When it comes to causing global warming, the destruction of forests is second only to burning of coal and other fossil fuels. Now, the developing world has a new tool to protect its vast rain forests.
The World Bank has set up a new fund designed to help developing nations preserve their forests. The bank has raised $160 million of the $300 million necessary for the fund, and 30 nations have expressed interest. Indonesia, the third-largest emitter of greenhouse gases, owing to rapid deforestation, is one obvious target.
To that end, in a separate move, the United States has offered Indonesia a $19 million debt-for-nature swap, according to Asia Pulse. If accepted, the U.S. would forgive debt if Indonesia makes comparable investments in preserving its natural environment.
Protesters, meanwhile, criticized the World Bank forest protection program.
Theyve packaged up their carbon trading agenda under the guise of forest protection, when in fact this Facility will result in more forest destruction, more displacement of indigenous peoples and more carbon emissions, said Anne Petermann, Co-Director of Global Justice Ecology Project. "Its a lose-lose-lose proposition for everyone but big business.
Here's a roundup of other news out of Bali:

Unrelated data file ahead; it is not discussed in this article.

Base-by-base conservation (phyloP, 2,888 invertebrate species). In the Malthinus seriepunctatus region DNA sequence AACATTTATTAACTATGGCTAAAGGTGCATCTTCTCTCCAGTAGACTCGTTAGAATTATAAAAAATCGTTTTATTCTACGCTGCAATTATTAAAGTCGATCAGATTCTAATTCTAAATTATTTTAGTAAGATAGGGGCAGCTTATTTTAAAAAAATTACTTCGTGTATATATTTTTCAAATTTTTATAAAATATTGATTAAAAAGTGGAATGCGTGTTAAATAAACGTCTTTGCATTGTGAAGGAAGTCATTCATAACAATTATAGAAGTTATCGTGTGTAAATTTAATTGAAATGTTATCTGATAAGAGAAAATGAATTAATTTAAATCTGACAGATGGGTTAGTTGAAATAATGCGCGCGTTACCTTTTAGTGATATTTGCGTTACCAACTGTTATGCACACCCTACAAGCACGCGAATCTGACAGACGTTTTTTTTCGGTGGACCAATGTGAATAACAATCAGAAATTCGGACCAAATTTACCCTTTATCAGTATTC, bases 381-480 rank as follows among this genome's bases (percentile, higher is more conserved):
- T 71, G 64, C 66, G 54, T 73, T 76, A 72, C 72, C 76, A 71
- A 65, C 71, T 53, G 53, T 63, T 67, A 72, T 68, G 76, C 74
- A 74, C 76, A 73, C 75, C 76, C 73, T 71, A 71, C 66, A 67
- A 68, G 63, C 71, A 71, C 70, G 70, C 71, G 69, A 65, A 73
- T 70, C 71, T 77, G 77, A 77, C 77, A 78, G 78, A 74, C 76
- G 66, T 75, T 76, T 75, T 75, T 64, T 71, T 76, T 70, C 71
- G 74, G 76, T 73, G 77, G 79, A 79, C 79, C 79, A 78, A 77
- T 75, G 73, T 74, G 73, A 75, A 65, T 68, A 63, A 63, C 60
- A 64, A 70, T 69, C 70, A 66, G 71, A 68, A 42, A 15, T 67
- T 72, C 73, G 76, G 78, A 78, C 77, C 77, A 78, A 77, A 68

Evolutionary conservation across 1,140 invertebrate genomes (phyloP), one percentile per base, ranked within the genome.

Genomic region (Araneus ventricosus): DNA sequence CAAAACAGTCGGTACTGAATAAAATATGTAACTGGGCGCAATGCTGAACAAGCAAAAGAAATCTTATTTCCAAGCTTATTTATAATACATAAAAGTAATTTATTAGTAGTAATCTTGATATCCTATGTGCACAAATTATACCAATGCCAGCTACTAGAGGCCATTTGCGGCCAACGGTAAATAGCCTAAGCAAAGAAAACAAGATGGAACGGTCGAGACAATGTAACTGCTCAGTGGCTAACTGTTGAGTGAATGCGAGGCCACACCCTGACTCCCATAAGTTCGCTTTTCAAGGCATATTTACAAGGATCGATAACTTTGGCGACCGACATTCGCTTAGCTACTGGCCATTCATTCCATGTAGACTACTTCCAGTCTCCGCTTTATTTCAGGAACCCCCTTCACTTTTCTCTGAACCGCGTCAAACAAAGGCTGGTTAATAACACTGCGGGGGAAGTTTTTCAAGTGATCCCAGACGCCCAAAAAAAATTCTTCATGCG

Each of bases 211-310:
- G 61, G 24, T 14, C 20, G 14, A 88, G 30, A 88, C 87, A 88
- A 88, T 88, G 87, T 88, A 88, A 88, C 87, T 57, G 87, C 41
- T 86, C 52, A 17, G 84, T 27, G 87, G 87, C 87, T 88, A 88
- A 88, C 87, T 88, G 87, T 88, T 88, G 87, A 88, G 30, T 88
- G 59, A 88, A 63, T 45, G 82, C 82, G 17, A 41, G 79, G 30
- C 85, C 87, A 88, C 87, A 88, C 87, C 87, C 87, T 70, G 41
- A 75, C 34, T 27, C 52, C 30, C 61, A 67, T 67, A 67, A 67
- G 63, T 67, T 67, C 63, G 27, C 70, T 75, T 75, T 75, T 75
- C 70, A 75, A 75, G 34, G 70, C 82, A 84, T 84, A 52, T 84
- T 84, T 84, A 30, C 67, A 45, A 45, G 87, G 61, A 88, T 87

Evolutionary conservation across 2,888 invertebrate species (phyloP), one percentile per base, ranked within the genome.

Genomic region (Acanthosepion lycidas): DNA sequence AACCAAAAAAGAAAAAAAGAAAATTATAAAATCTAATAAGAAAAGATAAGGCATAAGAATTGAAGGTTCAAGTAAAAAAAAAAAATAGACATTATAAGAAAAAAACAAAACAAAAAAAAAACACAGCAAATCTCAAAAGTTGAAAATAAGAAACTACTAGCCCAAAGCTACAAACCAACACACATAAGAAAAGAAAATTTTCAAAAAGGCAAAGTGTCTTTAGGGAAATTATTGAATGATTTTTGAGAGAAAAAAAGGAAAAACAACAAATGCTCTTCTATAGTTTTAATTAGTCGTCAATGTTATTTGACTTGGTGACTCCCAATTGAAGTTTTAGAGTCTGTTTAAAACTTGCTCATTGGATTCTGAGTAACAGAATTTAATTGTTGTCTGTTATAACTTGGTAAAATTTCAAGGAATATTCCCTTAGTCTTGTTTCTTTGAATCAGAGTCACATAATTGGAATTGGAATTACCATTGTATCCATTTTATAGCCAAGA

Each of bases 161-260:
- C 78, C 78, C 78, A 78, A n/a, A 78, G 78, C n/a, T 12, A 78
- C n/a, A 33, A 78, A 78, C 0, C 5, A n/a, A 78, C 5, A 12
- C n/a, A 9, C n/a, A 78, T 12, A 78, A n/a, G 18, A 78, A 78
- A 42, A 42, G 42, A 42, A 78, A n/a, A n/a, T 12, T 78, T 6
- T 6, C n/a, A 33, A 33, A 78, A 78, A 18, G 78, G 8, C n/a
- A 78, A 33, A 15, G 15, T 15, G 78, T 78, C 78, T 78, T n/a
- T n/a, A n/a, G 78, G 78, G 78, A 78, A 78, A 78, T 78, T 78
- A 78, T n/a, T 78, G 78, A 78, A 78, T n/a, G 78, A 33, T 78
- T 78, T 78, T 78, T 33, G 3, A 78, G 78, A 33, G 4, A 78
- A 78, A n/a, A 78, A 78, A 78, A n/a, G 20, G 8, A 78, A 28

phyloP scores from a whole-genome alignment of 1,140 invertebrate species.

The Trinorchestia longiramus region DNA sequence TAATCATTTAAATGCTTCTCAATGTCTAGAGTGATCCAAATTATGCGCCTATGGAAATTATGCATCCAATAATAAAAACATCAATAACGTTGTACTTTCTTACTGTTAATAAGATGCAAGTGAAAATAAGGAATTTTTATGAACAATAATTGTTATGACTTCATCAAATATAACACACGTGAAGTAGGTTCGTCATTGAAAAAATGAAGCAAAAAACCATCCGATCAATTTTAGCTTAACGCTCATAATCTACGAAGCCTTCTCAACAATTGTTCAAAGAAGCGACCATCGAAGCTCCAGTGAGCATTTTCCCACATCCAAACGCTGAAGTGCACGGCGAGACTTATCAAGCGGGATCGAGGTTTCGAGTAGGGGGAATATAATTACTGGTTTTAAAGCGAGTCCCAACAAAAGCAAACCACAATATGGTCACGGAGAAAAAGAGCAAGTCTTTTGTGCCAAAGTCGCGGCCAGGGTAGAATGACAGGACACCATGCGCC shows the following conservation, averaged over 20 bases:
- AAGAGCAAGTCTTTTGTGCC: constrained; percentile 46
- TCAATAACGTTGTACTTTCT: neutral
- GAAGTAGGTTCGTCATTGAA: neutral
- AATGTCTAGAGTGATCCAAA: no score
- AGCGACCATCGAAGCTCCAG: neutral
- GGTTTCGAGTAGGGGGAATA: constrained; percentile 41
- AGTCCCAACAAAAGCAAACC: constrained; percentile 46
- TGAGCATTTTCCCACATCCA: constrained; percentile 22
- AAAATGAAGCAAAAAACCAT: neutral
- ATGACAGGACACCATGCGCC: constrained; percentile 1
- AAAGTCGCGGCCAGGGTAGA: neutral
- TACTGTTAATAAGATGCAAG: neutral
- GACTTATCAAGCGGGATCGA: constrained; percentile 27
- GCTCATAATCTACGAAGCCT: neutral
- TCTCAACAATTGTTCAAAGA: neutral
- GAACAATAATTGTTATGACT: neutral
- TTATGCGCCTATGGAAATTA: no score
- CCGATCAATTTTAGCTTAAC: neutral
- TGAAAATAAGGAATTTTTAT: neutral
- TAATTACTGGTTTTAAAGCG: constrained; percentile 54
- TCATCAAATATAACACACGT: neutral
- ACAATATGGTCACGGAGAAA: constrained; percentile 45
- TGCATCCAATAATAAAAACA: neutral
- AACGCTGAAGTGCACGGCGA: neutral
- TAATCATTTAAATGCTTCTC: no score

Environmentalists and U.N. officials are looking to Australian Prime Minister Kevin Rudd to endorse a 25-40% reduction in greenhouse gases by 2020, the major sticking point in the emerging agreement on a roadmap for the next international global warming treaty, according to various press accounts. The United States opposes that hard target. A new champion of international action on climate change since he signed the Kyoto Protocol as his first act in power, Rudd has so far said he won't endorse numerical targets until he sees additional scientific analysis. Japan, meanwhile, which had been in America's camp (along with Canada) appears to be warming to the idea, according to one account from Japan Economic Newswire.
A United Nations report has warned of "adaptation apartheid," in which only the rich will be able to prepare for the ravages of global warming, unless the world spends $86 billion annually, according to Chinese state-run media. Nations did agree to spend the $67 million accumulated under the Kyoto Protocol in an adaptation fund for developing nations, according to the Deutsche Presse-Agentur.
An Australian inventory of bird diversity warns that 66 tropical birds face extinction if nothing is done to slow global warming, according to the Australian Broadcasting Corp.
Seven of the 10 nations worst-hit by global warming in 2006 were in Asia, according to a report detailed by Deutsche Presse-Agentur. The 10: The Philippines, North Korea, Indonesia, Vietnam, Ethiopia, India, China, Afghanistan, the United States and Romania.
Brazil has held up approval of a measure that would eliminate tariffs on green technology like wind turbines and solar panels because it does not include biofuels, according to the New Zealand Herald. Brazil has become a leading producer of ethanol from sugar cane.
The World Wildlife Fund warned that Antarctica's penguins are threatened with extinction because of global warming, and some species have declined by as much as 66% in the past quarter century.
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